Updates for California Employers – August 2018
New Test in California to Determine If Employee or Independent Contractor
In Dynamex Operations West, Inc. v. Superior Court of Los Angeles (April 30, 2018) (Dynamex), the California Supreme Court abandoned the long-standing “right to control” test based on the Court’s 1989 decision in S.G. Borello & Sons, Inc. v. Department of Industrial Relations (Borello). The Court adopted a new three-factor test known as the “ABC” test for distinguishing between an independent contractor and an employee.
The ABC test presumes a worker is an employee and places the burden on the hiring entity to demonstrate otherwise. To establish that a worker is an independent contractor, a hiring entity must prove all of the following three elements:
•Part A: The worker is free from the hiring entity’s control and direction in connection with his/her performance of the work, both under the contract for performance of the work and in actually performing the work;
•Part B: The worker performs work that is outside the usual course of the hiring entity’s business; and
•Part C: The worker is customarily engaged in an independently established trade, occupation or business of the same nature as the work performed.
If the hiring entity fails to show that the worker satisfies each of the three elements, the worker is treated as an employee, not as an independent contractor.
The U.S. Supreme Court Upholds Class Action Waivers in Employment Arbitration Agreements
In Epic Systems Corp. v. Lewis (May 21, 2018), the U.S. Supreme Court ruled that class action waivers contained in employment arbitration agreements are enforceable under the Federal Arbitration Act (FAA) and do not violate the National Labor Relations Act (NLRA). There had previously been confusion and circuit splits regarding this issue. In 2011, the U.S. Supreme Court upheld the validity and enforceability of individual arbitration agreements for consumers, which led to some employers adopting arbitration agreements with class action waivers. In 2012, however, the National Labor Relations Board (NLRB) ruled that requiring employees to sign arbitration agreements waiving their rights to pursue class and collective actions in all forums violated the NLRA and should not be enforced.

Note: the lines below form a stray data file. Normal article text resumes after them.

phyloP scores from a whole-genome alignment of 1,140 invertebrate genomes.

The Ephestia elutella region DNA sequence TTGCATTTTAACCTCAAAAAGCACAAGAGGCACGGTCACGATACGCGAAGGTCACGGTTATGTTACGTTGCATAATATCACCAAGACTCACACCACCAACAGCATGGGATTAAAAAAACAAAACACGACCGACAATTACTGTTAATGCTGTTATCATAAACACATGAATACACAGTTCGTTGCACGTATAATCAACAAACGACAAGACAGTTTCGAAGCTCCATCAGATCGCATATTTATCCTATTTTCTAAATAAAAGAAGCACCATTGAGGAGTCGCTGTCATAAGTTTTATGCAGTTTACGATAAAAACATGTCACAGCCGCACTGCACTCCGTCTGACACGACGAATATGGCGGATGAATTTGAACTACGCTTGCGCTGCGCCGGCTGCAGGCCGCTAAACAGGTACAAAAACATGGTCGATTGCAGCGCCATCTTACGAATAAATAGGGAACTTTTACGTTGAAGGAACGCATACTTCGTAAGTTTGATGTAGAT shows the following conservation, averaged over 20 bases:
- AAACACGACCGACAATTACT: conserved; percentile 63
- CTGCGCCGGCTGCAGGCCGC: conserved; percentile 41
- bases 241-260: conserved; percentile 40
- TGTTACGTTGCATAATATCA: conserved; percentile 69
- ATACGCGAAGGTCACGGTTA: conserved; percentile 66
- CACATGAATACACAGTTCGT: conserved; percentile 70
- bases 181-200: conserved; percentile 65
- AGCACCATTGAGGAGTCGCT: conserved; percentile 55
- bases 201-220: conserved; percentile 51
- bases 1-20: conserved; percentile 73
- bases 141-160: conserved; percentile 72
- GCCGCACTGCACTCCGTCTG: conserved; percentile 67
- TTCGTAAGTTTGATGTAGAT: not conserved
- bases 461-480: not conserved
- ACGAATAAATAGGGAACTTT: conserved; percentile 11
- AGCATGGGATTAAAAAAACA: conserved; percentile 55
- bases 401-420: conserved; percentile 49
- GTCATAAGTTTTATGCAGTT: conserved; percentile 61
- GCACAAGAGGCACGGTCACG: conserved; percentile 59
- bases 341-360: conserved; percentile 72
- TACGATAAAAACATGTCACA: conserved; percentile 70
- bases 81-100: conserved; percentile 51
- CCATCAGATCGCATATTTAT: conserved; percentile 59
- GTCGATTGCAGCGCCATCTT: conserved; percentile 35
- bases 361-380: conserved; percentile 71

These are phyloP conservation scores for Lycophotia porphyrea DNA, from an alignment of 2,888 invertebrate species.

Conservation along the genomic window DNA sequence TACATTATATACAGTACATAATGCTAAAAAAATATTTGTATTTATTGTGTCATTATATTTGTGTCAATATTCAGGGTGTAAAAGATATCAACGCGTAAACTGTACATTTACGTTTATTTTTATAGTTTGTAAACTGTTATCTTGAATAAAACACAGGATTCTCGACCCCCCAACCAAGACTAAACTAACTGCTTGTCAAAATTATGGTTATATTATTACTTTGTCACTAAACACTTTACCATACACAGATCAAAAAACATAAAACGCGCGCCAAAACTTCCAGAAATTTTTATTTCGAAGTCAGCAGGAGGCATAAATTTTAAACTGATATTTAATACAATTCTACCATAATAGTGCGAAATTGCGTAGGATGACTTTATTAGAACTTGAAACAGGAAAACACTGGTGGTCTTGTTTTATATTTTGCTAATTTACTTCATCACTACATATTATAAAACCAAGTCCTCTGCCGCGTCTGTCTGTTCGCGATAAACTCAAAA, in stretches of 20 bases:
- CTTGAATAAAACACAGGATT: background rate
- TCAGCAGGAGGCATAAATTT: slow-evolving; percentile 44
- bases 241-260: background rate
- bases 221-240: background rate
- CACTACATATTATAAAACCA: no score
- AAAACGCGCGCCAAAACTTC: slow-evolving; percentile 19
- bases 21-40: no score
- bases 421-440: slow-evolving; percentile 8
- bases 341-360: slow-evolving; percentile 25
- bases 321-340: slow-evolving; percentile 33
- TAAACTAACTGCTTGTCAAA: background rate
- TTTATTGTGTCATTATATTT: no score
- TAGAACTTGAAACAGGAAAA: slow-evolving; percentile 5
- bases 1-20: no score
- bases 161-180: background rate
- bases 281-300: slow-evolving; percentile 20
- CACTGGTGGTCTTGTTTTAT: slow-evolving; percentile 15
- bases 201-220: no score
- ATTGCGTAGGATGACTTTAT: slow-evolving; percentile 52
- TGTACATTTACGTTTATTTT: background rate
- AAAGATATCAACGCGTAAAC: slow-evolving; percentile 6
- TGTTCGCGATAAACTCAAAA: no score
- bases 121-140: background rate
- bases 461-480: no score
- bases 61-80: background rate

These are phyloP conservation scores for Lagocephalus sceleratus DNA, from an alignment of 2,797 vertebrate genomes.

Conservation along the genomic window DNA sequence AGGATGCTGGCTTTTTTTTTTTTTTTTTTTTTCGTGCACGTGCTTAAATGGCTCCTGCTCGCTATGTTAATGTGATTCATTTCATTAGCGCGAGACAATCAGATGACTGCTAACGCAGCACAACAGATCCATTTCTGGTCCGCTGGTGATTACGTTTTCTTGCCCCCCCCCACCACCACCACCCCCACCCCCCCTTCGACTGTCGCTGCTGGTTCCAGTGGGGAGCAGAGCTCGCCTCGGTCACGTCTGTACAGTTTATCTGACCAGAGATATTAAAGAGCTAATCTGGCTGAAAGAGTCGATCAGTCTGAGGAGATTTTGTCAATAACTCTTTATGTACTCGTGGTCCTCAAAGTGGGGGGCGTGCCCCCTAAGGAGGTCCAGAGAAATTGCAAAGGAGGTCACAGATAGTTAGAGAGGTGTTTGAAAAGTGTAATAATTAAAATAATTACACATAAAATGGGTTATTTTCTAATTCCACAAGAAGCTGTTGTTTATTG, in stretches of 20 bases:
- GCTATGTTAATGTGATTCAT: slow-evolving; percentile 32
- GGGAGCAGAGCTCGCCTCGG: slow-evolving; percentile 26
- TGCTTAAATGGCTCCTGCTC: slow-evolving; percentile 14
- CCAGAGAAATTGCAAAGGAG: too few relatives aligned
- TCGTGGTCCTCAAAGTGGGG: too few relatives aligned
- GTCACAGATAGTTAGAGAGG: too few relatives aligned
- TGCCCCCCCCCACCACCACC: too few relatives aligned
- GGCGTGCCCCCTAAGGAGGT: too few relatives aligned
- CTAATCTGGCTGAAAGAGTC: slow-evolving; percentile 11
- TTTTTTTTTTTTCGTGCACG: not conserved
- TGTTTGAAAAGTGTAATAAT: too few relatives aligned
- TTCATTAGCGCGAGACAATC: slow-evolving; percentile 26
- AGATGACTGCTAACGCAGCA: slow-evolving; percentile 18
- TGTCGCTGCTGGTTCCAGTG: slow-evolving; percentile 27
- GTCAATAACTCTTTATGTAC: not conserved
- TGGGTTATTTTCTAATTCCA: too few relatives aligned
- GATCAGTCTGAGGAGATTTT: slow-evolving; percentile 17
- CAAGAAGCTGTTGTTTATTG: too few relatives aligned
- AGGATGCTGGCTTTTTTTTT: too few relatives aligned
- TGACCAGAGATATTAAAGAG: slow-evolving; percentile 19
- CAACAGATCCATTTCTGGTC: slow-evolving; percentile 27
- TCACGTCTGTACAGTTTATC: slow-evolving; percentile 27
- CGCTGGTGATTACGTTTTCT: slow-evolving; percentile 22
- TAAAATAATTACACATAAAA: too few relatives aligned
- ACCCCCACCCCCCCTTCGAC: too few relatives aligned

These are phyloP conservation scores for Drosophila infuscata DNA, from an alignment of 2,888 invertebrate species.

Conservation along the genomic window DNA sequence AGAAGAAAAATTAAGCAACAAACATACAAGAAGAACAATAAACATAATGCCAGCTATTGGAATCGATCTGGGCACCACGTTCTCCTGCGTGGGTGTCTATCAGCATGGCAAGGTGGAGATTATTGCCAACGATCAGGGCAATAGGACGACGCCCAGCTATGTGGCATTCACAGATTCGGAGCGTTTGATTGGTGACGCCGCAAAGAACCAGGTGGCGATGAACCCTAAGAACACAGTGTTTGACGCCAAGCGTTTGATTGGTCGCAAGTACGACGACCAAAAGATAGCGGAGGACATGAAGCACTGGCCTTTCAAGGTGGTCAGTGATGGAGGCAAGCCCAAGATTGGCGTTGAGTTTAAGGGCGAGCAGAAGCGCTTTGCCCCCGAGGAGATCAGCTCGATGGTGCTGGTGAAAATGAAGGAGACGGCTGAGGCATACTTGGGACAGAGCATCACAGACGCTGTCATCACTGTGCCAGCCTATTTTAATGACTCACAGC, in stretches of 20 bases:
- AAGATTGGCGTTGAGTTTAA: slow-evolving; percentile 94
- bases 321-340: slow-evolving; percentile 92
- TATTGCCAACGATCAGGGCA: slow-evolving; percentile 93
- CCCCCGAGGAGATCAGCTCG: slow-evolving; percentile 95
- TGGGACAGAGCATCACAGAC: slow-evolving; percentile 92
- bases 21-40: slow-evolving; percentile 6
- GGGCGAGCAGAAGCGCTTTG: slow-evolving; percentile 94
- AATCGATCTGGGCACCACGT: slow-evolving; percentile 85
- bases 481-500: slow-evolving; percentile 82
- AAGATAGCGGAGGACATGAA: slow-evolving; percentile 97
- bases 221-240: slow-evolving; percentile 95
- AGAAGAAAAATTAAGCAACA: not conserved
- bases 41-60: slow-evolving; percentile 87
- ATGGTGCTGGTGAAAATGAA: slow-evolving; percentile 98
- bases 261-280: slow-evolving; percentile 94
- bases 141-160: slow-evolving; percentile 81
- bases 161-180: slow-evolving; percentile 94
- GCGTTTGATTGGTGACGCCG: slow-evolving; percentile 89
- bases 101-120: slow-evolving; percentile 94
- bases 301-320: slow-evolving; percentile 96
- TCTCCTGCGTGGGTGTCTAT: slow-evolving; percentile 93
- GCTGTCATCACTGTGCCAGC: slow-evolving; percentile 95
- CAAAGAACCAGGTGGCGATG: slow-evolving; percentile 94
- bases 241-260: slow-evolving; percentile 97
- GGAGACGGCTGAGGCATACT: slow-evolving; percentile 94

Thus, the U.S. Supreme Court’s recent decision brings resolution to the differing court rulings, putting the issue to rest: Class action waivers in employment arbitration agreements do not violate the NLRA and must be enforced under the FAA.
Notwithstanding the U.S. Supreme Court’s ruling, it is imperative that California employers understand the difference between class actions and Private Attorneys General Act (PAGA) claims. While the Court’s ruling permits employers to enforce arbitration agreements requiring class action waivers, PAGA claims seeking civil penalties are not subject to private arbitration agreements or class actions waivers and may continue to be brought on a representative basis. To make things even more interesting, the California legislature is considering a proposal – AB 3080 (Gonzalez Fletcher; D-San Diego) – that seeks to preclude arbitration agreements as a condition of employment. The bill is expected to be in the hands of the California State Senate Appropriations Committee on August 6, 2018.